Analysts at ING bank said in a note that the report of the Energy Information Administration due later this week will highlight the impact of the new restriction due to the second wave of COVID-19 on gasoline demand.
“We will get a better idea of what impact tighter restrictions in several states have had on gasoline demand with the EIA (Energy Information Administration) report this week.”
Citigroup Sees $60 Per Barrel Crude Oil in the Next 12 Months
Citigroup Says Crude Oil Will Reach $60 Per Barrel in a year
Despite the current economic downturn and the projected second phase of COVID-19, Citigroup, a New-York based financial service company, has said oil price could hit $60 per barrel in the next 12 months.
Citigroup disclosed this on Thursday during a virtual EMEA Media Summit titled – ‘Navigating the Future: What’s Next in a Post-COVID-19 World’.
“After a substantial underperformance in the last six months relative to several other commodities, crude will eventually bounce back to around $60 per barrel over the next 12 months,” Max Layton, European Head of Commodities Strategy, Citigroup said while giving a presentation on the outlook for commodities in the second half of 2020, and into 2021.
This means Brent crude oil would rise by at least 50 percent from the current level of $42 per barrel in the next 12 months.
“It’s going to be a function of the demand and supply but recently we have been seeing a spike in the demand for some of the commodities,” said Atiq Rehman, Head of EMEA Emerging Markets, Citigroup.
“A lot of these economies are heavily commodity-dependent, and perhaps, in the past have been guilty of not diversifying when they come under pressure. I think perhaps, this recent moves will push them to diversify away from simply commodities,” Grant Carson, Head of TRUK And Non-Presence Countries, Citigroup, stated citing Russian as one of the countries that have recorded success in diversifying away from crude oil.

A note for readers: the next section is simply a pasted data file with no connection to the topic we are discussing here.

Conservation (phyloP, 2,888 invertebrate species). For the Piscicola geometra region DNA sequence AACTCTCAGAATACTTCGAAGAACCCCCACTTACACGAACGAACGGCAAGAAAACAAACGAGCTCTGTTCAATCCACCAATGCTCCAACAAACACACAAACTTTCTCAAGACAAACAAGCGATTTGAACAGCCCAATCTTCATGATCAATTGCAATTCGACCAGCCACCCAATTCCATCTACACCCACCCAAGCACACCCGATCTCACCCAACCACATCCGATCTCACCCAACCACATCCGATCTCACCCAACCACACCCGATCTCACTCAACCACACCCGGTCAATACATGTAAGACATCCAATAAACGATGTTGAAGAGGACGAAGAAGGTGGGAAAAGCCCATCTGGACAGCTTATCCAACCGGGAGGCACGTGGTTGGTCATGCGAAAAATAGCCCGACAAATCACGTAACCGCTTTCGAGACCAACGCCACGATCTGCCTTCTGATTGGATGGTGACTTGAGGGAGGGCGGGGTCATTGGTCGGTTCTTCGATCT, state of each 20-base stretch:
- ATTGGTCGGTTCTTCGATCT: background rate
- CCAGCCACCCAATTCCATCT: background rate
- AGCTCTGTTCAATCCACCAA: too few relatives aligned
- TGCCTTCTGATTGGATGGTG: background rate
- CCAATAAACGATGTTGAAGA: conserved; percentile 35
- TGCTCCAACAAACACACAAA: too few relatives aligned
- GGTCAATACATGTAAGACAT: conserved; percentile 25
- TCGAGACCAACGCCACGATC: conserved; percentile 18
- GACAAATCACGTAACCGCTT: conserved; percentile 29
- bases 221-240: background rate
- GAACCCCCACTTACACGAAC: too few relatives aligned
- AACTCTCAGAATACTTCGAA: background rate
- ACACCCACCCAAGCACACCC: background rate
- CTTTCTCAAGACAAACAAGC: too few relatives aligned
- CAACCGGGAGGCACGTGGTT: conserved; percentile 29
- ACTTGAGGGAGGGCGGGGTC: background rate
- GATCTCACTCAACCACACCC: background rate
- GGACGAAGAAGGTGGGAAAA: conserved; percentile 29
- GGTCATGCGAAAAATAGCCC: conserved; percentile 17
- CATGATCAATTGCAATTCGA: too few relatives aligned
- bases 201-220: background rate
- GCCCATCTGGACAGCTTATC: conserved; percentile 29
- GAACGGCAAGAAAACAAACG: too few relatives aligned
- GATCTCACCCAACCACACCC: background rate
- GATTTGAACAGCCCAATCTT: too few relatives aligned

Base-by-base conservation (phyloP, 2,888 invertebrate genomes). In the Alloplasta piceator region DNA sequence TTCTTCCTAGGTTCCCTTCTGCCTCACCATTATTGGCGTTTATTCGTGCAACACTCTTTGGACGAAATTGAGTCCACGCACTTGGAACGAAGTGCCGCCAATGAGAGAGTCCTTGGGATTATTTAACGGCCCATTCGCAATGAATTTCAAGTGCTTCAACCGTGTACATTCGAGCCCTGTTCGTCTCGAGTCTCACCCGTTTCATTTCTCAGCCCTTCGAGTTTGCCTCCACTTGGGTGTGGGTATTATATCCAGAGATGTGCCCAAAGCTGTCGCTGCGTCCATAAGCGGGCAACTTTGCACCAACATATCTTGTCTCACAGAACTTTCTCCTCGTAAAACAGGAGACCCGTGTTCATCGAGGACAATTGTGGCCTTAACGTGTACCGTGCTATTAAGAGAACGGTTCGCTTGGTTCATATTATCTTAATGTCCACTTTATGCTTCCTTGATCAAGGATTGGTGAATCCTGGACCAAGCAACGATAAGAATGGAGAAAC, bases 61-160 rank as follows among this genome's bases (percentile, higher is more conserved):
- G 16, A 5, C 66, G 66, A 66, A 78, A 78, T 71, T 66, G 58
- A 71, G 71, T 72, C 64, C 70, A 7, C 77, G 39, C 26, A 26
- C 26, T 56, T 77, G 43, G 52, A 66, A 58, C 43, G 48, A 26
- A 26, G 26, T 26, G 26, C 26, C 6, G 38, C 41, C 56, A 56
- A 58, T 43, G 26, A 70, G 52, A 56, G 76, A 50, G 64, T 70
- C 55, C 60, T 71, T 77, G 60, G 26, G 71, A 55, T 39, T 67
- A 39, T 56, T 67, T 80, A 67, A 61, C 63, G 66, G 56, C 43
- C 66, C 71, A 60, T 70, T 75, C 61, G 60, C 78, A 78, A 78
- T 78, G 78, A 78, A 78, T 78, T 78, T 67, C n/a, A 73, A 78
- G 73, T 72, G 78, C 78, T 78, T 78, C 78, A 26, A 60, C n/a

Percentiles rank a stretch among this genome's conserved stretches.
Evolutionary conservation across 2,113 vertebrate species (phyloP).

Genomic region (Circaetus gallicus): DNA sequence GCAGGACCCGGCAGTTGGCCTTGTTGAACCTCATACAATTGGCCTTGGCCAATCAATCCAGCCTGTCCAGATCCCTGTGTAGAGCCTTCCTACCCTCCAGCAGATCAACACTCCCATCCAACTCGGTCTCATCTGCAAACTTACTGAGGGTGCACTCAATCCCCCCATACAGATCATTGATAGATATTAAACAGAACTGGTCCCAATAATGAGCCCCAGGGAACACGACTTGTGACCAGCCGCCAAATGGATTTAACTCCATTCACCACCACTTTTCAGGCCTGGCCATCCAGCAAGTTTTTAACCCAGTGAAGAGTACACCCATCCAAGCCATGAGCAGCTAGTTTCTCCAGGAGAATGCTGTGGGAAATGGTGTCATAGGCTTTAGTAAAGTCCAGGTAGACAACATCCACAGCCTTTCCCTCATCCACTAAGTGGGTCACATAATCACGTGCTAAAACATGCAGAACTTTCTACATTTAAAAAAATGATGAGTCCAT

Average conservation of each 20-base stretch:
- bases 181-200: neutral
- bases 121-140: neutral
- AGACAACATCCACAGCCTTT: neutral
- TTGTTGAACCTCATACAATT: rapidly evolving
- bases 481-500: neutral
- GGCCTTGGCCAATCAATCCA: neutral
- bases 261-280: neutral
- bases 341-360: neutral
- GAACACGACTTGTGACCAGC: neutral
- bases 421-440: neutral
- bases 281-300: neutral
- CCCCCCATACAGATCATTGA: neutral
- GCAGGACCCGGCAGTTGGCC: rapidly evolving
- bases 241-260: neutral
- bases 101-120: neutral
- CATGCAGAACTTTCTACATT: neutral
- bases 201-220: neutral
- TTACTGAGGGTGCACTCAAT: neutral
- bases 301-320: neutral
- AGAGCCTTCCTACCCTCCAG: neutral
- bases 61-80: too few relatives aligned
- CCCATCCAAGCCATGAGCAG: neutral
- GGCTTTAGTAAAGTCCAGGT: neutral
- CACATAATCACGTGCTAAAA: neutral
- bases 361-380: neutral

Oil Sustains $42 Price Level as OPEC Output Drops to Over Two-Decade Low
OPEC Oil Output Drops to Over Two-Decade Low in June
Crude oil sustained $42 per barrel price level following a recent survey conducted by Reuters that showed the Organisation for the Petroleum Exporting Countries (OPEC) managed to cut oil production to over two-decade low in the month of June.
According to the survey, OPEC’s 13 members pumped 22.62 million barrels per day in June, 1.92 million barrels per day below May’s revised figure. The lowest since May 1991.
OPEC and allies, together referred to as OPEC plus, had agreed to cut oil production by 9.7 million barrels per day in the month of April to rebalance the global oil market and prop up prices amid COVID-19 pandemic.
OPEC’s share of the 9.7 million barrels per day production cut was 6.084 million bpd but OPEC delivered 6.523 million bpd cut in the month of June despite the inconsistencies from Nigeria, Angola and Iraq.
In June, Saudi Arabia reduced production by 1.13 million barrels per day to 7.53 million bpd. While Kuwait and the United Arab Emirates met their quota but struggle to fulfill the extra cuts.
Nigeria, Iraq and Angola continue to struggle in the month of June. However, their performance improved compared to May as Nigeria attained 77 percent compliance level, up from 19 percent in May.
While Iraq and Angola achieved 70 percent and 80 percent compliance level, respectively. Nigeria and Iraq have pledged to cut more in July despite their economic challenges. Angola, however, said it would not be able to cut extra oil production until October.
Brent crude oil, against which Nigerian oil is measured, rose to $42.48 per barrel on Friday as at 2:58 pm Nigerian time.